Kudos to Michael Vercio, Executive Vice President for Simulation Systems at FlightSafety International (FSI) for using a healthy dose of science to lay the groundwork for his presentation Preparing Pilots for Upcoming Storm during Day 2 at UnrealFest 2023. The industry expert left no doubt that climate change is having its way across the globe, presenting the reality of more adverse weather during scheduled flights – and offering the imperative to prepare aircrews through their training continuum for the “new normal” flight environment. Of added significance is FSI’s efforts to add Epic Games (Unreal Engine) to its learning technology toolkit with the intent to add increasing fidelity to weather-based training scenarios and other events delivered on its flight simulator training devices.

The Tulsa, Oklahoma-based executive pointed out that as part of the holistic approach to human and pilot safety, it’s necessary to look at the entire training enterprise and specifically, the flight training ecosystem and its flight simulation training devices. “It all comes down to simulation, getting objective data off the device that you are training on to show you are meeting the needs of the pilot.” Vercio’s second imperative for holistic training was infusing virtual realism into the training platforms – and with good reasons. 

Global Climate Effects on Safety Parameters

The community expert presented data-based outcomes from NASA and other sources to validate an uptick in adverse weather activity in and beyond the US, including: changes in jet streams’ patterns and accompanying wind shear – resulting in more instances of “clear” and other types of turbulence; increases in temperatures; more thunderstorms and others. “These and other changes are changing some of the safety parameters, how pilots fly and certainly how we train them.” At the end of the day, higher-fidelity visual systems contribute to more efficiently completing these and other training events.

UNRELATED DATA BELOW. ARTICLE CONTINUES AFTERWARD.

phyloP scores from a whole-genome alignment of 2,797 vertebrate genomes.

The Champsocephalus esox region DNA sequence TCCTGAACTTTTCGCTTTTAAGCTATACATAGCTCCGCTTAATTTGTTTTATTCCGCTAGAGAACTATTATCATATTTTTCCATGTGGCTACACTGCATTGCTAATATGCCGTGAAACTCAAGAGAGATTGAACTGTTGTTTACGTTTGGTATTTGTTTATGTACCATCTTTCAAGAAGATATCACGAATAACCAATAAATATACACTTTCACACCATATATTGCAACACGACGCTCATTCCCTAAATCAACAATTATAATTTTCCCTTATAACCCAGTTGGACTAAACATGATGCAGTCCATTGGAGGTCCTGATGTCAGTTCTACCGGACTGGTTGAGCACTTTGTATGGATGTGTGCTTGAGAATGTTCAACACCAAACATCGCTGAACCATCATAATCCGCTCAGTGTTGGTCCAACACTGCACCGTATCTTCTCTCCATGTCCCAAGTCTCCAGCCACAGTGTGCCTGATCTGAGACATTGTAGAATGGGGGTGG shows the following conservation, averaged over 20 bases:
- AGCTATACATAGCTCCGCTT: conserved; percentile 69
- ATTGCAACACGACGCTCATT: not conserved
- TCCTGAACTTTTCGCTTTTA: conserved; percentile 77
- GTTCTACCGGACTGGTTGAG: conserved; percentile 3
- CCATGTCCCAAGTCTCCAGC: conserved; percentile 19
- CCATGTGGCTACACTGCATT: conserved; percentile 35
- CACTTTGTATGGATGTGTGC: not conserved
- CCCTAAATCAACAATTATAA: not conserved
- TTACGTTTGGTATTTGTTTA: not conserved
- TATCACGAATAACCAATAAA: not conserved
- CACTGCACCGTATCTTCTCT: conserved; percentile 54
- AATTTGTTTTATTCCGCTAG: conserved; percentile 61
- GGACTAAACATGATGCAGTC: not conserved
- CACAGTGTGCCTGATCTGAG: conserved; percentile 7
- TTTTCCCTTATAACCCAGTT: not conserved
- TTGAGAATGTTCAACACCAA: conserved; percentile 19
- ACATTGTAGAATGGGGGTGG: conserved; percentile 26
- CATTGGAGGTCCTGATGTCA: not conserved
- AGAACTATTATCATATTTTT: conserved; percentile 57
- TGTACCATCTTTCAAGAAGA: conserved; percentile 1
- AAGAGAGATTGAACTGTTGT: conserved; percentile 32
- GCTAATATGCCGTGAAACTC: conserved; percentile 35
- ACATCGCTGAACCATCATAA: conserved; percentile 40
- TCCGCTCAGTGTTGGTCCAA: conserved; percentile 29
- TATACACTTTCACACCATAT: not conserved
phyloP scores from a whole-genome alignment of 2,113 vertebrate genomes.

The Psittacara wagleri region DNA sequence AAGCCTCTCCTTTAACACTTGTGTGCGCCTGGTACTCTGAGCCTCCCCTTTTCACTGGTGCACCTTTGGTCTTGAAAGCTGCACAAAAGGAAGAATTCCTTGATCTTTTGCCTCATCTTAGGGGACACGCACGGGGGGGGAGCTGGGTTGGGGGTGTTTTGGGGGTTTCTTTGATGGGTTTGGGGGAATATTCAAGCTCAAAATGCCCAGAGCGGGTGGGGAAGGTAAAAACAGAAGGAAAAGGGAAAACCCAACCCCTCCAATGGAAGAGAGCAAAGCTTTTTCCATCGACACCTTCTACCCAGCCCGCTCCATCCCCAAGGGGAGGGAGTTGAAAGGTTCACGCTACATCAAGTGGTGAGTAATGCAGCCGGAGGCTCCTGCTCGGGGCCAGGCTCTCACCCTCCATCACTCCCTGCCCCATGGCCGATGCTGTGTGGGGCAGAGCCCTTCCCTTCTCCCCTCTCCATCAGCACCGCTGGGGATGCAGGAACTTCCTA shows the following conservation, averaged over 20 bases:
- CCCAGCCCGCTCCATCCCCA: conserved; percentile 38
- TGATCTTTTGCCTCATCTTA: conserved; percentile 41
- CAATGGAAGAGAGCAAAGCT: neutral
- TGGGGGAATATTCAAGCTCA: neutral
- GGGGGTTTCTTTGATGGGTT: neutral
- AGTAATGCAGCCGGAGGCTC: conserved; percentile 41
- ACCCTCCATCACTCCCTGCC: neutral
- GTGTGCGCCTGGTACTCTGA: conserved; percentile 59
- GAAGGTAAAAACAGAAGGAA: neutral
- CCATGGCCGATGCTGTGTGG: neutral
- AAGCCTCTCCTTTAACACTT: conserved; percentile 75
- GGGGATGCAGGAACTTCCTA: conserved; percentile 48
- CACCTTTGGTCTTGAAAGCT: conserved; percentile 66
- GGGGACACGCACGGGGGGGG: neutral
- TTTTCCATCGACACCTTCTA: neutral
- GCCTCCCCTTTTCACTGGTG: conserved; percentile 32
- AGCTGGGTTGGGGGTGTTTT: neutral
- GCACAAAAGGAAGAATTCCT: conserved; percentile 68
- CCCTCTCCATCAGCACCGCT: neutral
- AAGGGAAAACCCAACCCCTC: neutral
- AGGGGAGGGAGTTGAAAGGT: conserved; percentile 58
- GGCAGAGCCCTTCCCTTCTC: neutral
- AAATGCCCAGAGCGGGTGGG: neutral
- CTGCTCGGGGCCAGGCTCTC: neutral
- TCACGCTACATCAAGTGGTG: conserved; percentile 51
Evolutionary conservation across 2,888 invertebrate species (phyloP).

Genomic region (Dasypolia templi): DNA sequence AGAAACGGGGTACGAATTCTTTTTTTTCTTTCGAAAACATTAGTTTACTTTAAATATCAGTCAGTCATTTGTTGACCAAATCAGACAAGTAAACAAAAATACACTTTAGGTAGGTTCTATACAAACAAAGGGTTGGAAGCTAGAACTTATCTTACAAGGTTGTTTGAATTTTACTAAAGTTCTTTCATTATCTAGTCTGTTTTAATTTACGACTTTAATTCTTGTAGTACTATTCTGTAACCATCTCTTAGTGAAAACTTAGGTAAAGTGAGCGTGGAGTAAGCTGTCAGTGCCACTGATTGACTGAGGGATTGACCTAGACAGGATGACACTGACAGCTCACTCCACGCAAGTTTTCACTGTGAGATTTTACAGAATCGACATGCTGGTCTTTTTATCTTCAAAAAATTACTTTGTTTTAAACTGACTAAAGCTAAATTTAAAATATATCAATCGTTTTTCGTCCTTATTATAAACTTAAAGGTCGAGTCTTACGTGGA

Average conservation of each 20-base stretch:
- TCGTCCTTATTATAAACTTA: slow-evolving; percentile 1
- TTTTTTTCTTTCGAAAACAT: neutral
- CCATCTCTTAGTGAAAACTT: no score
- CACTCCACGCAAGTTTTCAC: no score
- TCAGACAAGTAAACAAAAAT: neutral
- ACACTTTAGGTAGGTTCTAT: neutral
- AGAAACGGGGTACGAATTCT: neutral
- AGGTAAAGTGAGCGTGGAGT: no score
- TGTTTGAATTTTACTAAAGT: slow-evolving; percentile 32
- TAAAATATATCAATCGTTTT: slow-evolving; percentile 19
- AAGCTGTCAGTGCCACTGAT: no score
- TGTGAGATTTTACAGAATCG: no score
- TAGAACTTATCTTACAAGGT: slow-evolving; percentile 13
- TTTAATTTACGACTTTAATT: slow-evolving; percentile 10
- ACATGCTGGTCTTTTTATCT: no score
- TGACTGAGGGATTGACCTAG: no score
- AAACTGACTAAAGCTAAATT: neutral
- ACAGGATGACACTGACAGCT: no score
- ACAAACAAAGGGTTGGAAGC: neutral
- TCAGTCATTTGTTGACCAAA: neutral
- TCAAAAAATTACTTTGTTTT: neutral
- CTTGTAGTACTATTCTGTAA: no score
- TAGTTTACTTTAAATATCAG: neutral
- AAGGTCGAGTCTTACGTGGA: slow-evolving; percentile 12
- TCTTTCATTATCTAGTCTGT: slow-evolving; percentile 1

The pace of climate change and its impact on commercial training enterprises further encouraged FSI to partner with the University of Oklahoma. Vercio pointed out the university has a National Weather Center that completes some of the leading US studies on climate change. “When we’re teaching pilot training, understand who our client is, where they are flying, what those environments will be, and making sure we have the latest technologies to make them proficient in what they are going to see, is really key,” he added. 

FSI integrates the safety risks presented by adverse weather to its six standing, industry tracked risk categories: runway excursions; controlled flight into terrain; ground collision; turbulence; hard landing; loss of control in flight. “We look at this tracked data. This is where our organization on the engineering side comes in and asks, what can we build. New devices, perhaps, to improve our simulation, to improve pilot awareness and cognitive skills and begin simulating some of these new aspects. We take some of the risks we’re seeing in the data to test in the simulator, and not have to worry about doing it in flight.” 

CUF2023 FSI side by side.jpg

The above "side-by-side," illustrates the business case for FSI pursuing increased fidelity (on the right of screen) in its visual display systems for training. Source: FSI

Enter Unreal Engine

FSI looked at focus training on its six risk categories and the impacts of climate change, and took on UE and other learning technologies to develop technology prototypes. The strategy will allow the pilot to say, “I am looking for these tell-tale signs within a certain environmental dynamic. What can I look for, what can I simulate to tell me am I either getting into trouble or at risk from getting into trouble.” 

To help improve this virtual training domain, FSI is revving up its legacy-era Vital visual system by powering it with Unreal Engine. FSI’s fielding strategy for the new UE-enabled capabilities will include integrating them in FFSs provided by the parent company down to the flight training devices delivered by FSI subsidiary Frasca – currently equipped with TruVision Global. One of many current training gaps expected to be enhanced by the enhanced visual systems will allow pilots to more effectively identify and deal with ice layers, in particular during their pre-flight walkaround – for starters. Indeed, some of the “current technology” renderings presented in side-by-side “enhanced technology” screen captures approached night-and-day differences.